This weekend saw me making my first proper foray into Canada, having previously not been further across the border than Windsor, Ontario, and that only for lunch after having my green card approved. This time we headed to Cameron, Ontario on the far side of Toronto for Culture Is Not Optional‘s Practicing Resurrection conference.
The conference seemed to go extremely well and was a great time away with friends and meeting new people. It took place on a farm owned and operated by Brian Walsh, Sylvia Keesmaat and Henry and Sarah Bakker. Their experiment in sustainable farming provided a great location that was also appropriate for the conference which, whether purposefully or not, ended up adopting an agrarian theme.
That theme was largely implicit as talks focussed on design, fashion, food, fair trade, place, and more, but emerged consistently as discussion raised questions about how to maintain awareness of our impact on and interconnectedness with others as we go about our daily lives. Much of that came back to maintaining a commitment to a physical space, not only through the now familiar refrain of purchasing locally but also through a commitment to understanding your place’s history and nature.
That discussion became (al)most heated after the second keynote address by Norman Wirzba. Whilst I’m assured that Wirzba is most definitely not anti-city or anti-technology, it was possible to hear his keynotes as such, and that revealed a tension that runs right through the ‘sustainability movement’ between agrarianism and urbanism.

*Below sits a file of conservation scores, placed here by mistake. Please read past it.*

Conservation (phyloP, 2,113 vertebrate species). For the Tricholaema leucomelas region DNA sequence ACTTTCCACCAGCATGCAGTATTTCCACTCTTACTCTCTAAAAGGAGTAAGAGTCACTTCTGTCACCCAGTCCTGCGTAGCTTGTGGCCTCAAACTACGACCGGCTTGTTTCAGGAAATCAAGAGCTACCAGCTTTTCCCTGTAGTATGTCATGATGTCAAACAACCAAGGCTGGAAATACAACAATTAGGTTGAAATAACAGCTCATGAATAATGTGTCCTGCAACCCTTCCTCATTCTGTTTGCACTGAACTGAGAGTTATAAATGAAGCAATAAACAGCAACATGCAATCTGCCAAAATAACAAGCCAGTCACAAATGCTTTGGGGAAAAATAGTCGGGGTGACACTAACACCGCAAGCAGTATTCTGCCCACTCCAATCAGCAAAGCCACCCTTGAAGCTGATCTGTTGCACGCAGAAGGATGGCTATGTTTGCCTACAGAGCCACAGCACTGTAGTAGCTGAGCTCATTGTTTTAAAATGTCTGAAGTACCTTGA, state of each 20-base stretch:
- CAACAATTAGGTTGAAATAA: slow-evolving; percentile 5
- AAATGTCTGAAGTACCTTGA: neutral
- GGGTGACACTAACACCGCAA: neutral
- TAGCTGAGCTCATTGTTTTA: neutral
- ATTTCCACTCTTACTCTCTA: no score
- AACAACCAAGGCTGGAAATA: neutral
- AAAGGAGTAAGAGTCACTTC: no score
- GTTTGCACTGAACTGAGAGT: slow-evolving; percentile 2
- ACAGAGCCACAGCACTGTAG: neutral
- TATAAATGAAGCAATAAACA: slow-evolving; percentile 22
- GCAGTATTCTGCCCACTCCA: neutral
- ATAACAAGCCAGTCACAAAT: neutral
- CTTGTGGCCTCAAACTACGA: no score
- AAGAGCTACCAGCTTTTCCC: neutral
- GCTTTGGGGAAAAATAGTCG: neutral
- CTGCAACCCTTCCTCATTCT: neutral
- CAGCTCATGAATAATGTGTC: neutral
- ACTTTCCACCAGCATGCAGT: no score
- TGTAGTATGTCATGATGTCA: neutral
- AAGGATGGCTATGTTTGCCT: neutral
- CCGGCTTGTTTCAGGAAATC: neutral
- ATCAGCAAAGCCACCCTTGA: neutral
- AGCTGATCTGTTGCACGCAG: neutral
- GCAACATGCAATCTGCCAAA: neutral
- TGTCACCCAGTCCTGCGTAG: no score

As most attendees seemed to agree, true rural and urban settlements are usually complementary and it is the sub- and ex-urban spaces that tend to have an abrasive effect on their surroundings, but coming to an understanding of what it means to appreciate the beauty of urban spaces and commit to environments that are so often transient is difficult, and hopefully future events will be able to address that more directly. With Wendell Berry being so frequently quoted, I found myself wishing for a similarly wise and articulate writer to speak into the conversation from an urban life.
The key question I was left with was what it means to commit to place in the context of an innately displaced lifestyle, such as that of a transatlantic marriage. While ideals of young people returning to their place of origin after studying are noble, I’m not sure I’m willing to accept that they’re the only way or even necessarily more good than alternatives. Even if they were, it’s too late for us! We will always have one eye on another place, and I wonder what, given that, commitment to the one place means.